According to the US Environmental Protection Agency, the Bay Delta watershed covers more than 75,000 square miles and includes the largest estuary on the west coasts of North and South America. This vast (though now badly damaged) ecological treasure also contains the only inland delta in the world. About two-thirds of California’s salmon pass through it on their way upstream to spawn. It is where the California’s two largest rivers (the Sacramento and San Joaquin) end. It is also where one of the world’s greatest water engineering projects begin.
The Sacramento and San Joaquin join at at the western end of the Delta near the town of Pittsburg, at the head of Suisun Bay. They transport about half of the state’s total water run-off. More than seventy percent of the water exported from there goes to the San Joaquin Valley, coastal Central, and Southern California for agribusiness and suburbia.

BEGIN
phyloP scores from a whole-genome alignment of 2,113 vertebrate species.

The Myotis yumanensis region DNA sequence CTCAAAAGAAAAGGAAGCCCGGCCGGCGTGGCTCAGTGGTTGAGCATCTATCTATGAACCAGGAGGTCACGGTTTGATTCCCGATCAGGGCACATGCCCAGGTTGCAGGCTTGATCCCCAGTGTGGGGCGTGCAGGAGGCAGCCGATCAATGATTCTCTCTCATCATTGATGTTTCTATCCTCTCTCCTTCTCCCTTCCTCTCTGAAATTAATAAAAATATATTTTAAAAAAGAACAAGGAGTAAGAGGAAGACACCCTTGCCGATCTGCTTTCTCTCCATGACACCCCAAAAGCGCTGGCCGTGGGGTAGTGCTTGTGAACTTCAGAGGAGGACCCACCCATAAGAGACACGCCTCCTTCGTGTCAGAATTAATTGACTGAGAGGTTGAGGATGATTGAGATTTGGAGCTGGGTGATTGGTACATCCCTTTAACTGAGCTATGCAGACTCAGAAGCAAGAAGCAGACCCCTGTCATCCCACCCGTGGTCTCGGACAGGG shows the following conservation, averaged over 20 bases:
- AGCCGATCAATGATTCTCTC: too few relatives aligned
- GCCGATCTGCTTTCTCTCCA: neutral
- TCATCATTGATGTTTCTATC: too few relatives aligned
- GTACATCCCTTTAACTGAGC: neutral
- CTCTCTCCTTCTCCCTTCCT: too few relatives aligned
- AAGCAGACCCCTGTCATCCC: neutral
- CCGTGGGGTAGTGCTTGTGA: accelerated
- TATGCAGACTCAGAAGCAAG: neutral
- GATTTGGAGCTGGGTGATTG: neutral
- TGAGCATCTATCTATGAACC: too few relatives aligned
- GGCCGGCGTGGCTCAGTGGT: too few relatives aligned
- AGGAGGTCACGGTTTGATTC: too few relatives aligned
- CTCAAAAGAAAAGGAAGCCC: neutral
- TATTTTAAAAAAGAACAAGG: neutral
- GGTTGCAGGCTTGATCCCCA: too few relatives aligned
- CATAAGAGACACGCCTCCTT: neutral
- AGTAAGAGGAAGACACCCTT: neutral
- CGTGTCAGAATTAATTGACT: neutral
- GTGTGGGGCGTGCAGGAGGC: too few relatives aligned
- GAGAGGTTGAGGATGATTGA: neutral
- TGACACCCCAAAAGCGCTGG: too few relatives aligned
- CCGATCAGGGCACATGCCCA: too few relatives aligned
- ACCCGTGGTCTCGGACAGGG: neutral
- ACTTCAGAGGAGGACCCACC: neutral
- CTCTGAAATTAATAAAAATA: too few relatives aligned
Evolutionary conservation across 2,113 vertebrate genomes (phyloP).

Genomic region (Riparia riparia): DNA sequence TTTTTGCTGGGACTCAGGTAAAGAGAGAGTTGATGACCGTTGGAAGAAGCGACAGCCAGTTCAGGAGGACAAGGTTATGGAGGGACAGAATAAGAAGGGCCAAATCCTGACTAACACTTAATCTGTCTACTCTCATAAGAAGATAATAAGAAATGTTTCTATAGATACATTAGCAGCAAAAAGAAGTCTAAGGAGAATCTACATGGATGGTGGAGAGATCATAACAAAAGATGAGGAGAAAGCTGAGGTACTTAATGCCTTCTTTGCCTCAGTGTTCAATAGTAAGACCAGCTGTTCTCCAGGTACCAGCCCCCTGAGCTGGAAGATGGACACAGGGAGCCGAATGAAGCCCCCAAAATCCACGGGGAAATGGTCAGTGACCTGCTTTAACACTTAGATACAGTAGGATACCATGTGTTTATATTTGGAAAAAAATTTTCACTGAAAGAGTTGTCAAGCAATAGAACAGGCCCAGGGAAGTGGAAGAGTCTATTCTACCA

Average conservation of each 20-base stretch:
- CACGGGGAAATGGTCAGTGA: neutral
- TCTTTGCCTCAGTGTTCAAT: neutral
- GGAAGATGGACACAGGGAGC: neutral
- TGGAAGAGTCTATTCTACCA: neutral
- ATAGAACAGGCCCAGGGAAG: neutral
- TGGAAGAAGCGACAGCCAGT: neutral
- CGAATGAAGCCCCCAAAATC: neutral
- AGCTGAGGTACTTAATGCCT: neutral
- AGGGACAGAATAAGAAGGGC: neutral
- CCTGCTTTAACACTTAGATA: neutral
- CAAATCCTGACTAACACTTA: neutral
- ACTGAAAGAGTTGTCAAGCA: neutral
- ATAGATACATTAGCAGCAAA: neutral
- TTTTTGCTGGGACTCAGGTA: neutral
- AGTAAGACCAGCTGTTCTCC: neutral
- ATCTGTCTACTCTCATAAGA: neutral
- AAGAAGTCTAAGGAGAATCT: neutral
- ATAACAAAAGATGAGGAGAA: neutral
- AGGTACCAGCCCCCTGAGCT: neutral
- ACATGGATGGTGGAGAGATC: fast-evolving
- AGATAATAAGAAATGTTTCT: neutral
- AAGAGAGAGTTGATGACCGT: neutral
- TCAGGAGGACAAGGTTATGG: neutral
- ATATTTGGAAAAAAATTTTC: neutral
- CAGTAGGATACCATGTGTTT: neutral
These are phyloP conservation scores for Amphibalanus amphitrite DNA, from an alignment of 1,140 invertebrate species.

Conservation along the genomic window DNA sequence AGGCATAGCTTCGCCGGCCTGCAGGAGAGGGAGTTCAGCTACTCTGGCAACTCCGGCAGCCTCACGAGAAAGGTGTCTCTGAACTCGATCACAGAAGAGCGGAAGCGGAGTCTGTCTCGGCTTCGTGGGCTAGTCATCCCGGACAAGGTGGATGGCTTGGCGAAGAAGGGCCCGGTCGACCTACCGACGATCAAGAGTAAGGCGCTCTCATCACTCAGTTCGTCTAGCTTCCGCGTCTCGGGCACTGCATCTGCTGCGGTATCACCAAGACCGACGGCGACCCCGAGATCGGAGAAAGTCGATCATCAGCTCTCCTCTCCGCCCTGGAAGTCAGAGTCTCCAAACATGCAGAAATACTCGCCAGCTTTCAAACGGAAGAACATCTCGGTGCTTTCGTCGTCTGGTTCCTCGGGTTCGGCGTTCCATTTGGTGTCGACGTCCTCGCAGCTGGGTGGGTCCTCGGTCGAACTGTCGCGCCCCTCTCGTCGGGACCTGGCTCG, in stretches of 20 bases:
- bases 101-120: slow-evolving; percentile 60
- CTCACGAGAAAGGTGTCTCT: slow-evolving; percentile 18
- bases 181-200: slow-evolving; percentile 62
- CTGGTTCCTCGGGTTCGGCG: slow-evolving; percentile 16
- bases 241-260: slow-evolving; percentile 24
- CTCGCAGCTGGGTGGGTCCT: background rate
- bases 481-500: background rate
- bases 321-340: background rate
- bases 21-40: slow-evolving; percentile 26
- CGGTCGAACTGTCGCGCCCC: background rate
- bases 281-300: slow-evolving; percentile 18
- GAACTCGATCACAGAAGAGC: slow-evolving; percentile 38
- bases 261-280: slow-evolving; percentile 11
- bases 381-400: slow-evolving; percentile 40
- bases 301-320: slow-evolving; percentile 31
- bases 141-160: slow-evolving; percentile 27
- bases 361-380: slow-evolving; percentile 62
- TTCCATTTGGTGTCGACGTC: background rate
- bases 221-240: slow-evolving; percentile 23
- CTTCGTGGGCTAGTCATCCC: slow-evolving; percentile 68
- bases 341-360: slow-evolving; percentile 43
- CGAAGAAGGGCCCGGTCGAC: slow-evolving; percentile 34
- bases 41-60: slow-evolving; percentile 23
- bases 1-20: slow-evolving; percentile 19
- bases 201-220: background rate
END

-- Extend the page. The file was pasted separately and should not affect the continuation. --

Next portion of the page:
The Twin Tunnels would be a pair of 40-foot diameter water pipelines that would tap into the Sacramento River south of the Shasta Dam, but upstream of the Delta. They would have a capacity to siphon 75,000 gallons of water per second, which is enough to drain, in theory, every single drop of the Sacramento River, California’s largest waterway and formerly the most productive salmon fishery in the United States.
The tunnels would convey water 45 miles to the massive export pumps located in the town of Tracy, at the south end of the SF Bay Delta. Operated by the federal government, these pumps sit at the head of the 117-mile-long Delta-Mendota Canal, which sends water gushing through the Inner Coast Ranges down to the western San Joaquin Valley, home of the powerful Westlands Water District, on which more below. Beyond that lies Kern County, home of the oil industry (including water-intensive fracking wells), more agribusiness, and prospective urban development.